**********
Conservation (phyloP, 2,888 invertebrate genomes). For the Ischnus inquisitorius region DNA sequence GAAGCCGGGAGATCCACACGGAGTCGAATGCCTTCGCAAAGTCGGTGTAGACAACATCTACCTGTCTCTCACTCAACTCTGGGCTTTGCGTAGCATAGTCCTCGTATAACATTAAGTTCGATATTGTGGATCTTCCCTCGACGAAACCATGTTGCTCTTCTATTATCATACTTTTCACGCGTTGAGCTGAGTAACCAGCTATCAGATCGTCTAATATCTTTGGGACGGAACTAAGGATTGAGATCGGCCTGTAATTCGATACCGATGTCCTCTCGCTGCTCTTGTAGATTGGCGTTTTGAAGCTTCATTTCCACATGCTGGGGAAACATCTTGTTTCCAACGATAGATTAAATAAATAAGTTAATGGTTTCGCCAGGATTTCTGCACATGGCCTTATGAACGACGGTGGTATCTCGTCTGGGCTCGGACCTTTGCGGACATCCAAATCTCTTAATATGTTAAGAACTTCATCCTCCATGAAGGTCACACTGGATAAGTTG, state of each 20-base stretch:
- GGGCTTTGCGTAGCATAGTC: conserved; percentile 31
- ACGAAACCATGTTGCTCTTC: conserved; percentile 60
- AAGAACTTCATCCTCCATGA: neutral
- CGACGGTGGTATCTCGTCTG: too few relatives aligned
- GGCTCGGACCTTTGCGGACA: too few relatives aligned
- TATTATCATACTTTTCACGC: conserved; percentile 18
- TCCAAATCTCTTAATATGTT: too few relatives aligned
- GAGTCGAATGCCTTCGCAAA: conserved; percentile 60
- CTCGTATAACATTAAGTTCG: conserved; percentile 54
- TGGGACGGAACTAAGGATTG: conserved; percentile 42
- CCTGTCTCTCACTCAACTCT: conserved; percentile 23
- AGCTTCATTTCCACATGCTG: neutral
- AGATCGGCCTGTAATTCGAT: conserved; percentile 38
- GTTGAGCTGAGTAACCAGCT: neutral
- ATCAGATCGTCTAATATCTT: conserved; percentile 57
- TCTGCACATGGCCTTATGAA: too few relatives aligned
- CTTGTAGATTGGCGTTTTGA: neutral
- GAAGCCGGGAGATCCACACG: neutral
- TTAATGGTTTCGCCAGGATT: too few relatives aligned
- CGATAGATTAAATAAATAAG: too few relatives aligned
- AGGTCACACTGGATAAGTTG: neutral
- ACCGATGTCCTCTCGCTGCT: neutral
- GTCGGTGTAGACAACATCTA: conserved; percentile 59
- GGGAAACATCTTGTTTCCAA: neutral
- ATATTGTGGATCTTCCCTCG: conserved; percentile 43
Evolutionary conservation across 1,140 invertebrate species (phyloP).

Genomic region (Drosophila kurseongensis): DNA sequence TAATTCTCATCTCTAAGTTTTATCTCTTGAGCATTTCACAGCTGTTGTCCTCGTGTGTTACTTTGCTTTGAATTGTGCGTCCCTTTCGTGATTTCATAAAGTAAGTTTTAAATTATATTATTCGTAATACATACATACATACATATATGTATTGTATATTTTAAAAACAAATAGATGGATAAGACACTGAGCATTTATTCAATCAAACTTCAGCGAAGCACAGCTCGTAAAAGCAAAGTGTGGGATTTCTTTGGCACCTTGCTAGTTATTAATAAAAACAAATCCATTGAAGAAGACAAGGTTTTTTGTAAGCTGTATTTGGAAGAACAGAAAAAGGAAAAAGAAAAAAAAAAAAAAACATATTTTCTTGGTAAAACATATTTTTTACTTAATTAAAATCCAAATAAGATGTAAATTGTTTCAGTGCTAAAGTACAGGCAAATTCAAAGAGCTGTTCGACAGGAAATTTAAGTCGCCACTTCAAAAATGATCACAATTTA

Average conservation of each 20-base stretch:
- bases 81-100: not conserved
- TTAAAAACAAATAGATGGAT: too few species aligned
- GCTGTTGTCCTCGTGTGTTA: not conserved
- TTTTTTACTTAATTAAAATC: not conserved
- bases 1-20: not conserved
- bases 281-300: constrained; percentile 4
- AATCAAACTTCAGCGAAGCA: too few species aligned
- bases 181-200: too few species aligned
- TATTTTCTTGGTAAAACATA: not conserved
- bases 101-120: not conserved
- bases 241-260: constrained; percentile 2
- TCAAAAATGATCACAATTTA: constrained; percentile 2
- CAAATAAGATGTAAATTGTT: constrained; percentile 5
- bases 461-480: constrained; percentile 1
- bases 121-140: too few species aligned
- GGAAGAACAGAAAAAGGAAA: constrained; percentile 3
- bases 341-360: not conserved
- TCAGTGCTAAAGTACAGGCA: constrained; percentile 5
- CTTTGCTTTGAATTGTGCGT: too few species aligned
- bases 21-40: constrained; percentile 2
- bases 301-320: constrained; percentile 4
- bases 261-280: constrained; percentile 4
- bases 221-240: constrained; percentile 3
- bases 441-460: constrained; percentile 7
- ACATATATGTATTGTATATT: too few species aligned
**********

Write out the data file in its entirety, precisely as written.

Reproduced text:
Conservation (phyloP, 2,888 invertebrate genomes). For the Ischnus inquisitorius region DNA sequence GAAGCCGGGAGATCCACACGGAGTCGAATGCCTTCGCAAAGTCGGTGTAGACAACATCTACCTGTCTCTCACTCAACTCTGGGCTTTGCGTAGCATAGTCCTCGTATAACATTAAGTTCGATATTGTGGATCTTCCCTCGACGAAACCATGTTGCTCTTCTATTATCATACTTTTCACGCGTTGAGCTGAGTAACCAGCTATCAGATCGTCTAATATCTTTGGGACGGAACTAAGGATTGAGATCGGCCTGTAATTCGATACCGATGTCCTCTCGCTGCTCTTGTAGATTGGCGTTTTGAAGCTTCATTTCCACATGCTGGGGAAACATCTTGTTTCCAACGATAGATTAAATAAATAAGTTAATGGTTTCGCCAGGATTTCTGCACATGGCCTTATGAACGACGGTGGTATCTCGTCTGGGCTCGGACCTTTGCGGACATCCAAATCTCTTAATATGTTAAGAACTTCATCCTCCATGAAGGTCACACTGGATAAGTTG, state of each 20-base stretch:
- GGGCTTTGCGTAGCATAGTC: conserved; percentile 31
- ACGAAACCATGTTGCTCTTC: conserved; percentile 60
- AAGAACTTCATCCTCCATGA: neutral
- CGACGGTGGTATCTCGTCTG: too few relatives aligned
- GGCTCGGACCTTTGCGGACA: too few relatives aligned
- TATTATCATACTTTTCACGC: conserved; percentile 18
- TCCAAATCTCTTAATATGTT: too few relatives aligned
- GAGTCGAATGCCTTCGCAAA: conserved; percentile 60
- CTCGTATAACATTAAGTTCG: conserved; percentile 54
- TGGGACGGAACTAAGGATTG: conserved; percentile 42
- CCTGTCTCTCACTCAACTCT: conserved; percentile 23
- AGCTTCATTTCCACATGCTG: neutral
- AGATCGGCCTGTAATTCGAT: conserved; percentile 38
- GTTGAGCTGAGTAACCAGCT: neutral
- ATCAGATCGTCTAATATCTT: conserved; percentile 57
- TCTGCACATGGCCTTATGAA: too few relatives aligned
- CTTGTAGATTGGCGTTTTGA: neutral
- GAAGCCGGGAGATCCACACG: neutral
- TTAATGGTTTCGCCAGGATT: too few relatives aligned
- CGATAGATTAAATAAATAAG: too few relatives aligned
- AGGTCACACTGGATAAGTTG: neutral
- ACCGATGTCCTCTCGCTGCT: neutral
- GTCGGTGTAGACAACATCTA: conserved; percentile 59
- GGGAAACATCTTGTTTCCAA: neutral
- ATATTGTGGATCTTCCCTCG: conserved; percentile 43
Evolutionary conservation across 1,140 invertebrate species (phyloP).

Genomic region (Drosophila kurseongensis): DNA sequence TAATTCTCATCTCTAAGTTTTATCTCTTGAGCATTTCACAGCTGTTGTCCTCGTGTGTTACTTTGCTTTGAATTGTGCGTCCCTTTCGTGATTTCATAAAGTAAGTTTTAAATTATATTATTCGTAATACATACATACATACATATATGTATTGTATATTTTAAAAACAAATAGATGGATAAGACACTGAGCATTTATTCAATCAAACTTCAGCGAAGCACAGCTCGTAAAAGCAAAGTGTGGGATTTCTTTGGCACCTTGCTAGTTATTAATAAAAACAAATCCATTGAAGAAGACAAGGTTTTTTGTAAGCTGTATTTGGAAGAACAGAAAAAGGAAAAAGAAAAAAAAAAAAAAACATATTTTCTTGGTAAAACATATTTTTTACTTAATTAAAATCCAAATAAGATGTAAATTGTTTCAGTGCTAAAGTACAGGCAAATTCAAAGAGCTGTTCGACAGGAAATTTAAGTCGCCACTTCAAAAATGATCACAATTTA

Average conservation of each 20-base stretch:
- bases 81-100: not conserved
- TTAAAAACAAATAGATGGAT: too few species aligned
- GCTGTTGTCCTCGTGTGTTA: not conserved
- TTTTTTACTTAATTAAAATC: not conserved
- bases 1-20: not conserved
- bases 281-300: constrained; percentile 4
- AATCAAACTTCAGCGAAGCA: too few species aligned
- bases 181-200: too few species aligned
- TATTTTCTTGGTAAAACATA: not conserved
- bases 101-120: not conserved
- bases 241-260: constrained; percentile 2
- TCAAAAATGATCACAATTTA: constrained; percentile 2
- CAAATAAGATGTAAATTGTT: constrained; percentile 5
- bases 461-480: constrained; percentile 1
- bases 121-140: too few species aligned
- GGAAGAACAGAAAAAGGAAA: constrained; percentile 3
- bases 341-360: not conserved
- TCAGTGCTAAAGTACAGGCA: constrained; percentile 5
- CTTTGCTTTGAATTGTGCGT: too few species aligned
- bases 21-40: constrained; percentile 2
- bases 301-320: constrained; percentile 4
- bases 261-280: constrained; percentile 4
- bases 221-240: constrained; percentile 3
- bases 441-460: constrained; percentile 7
- ACATATATGTATTGTATATT: too few species aligned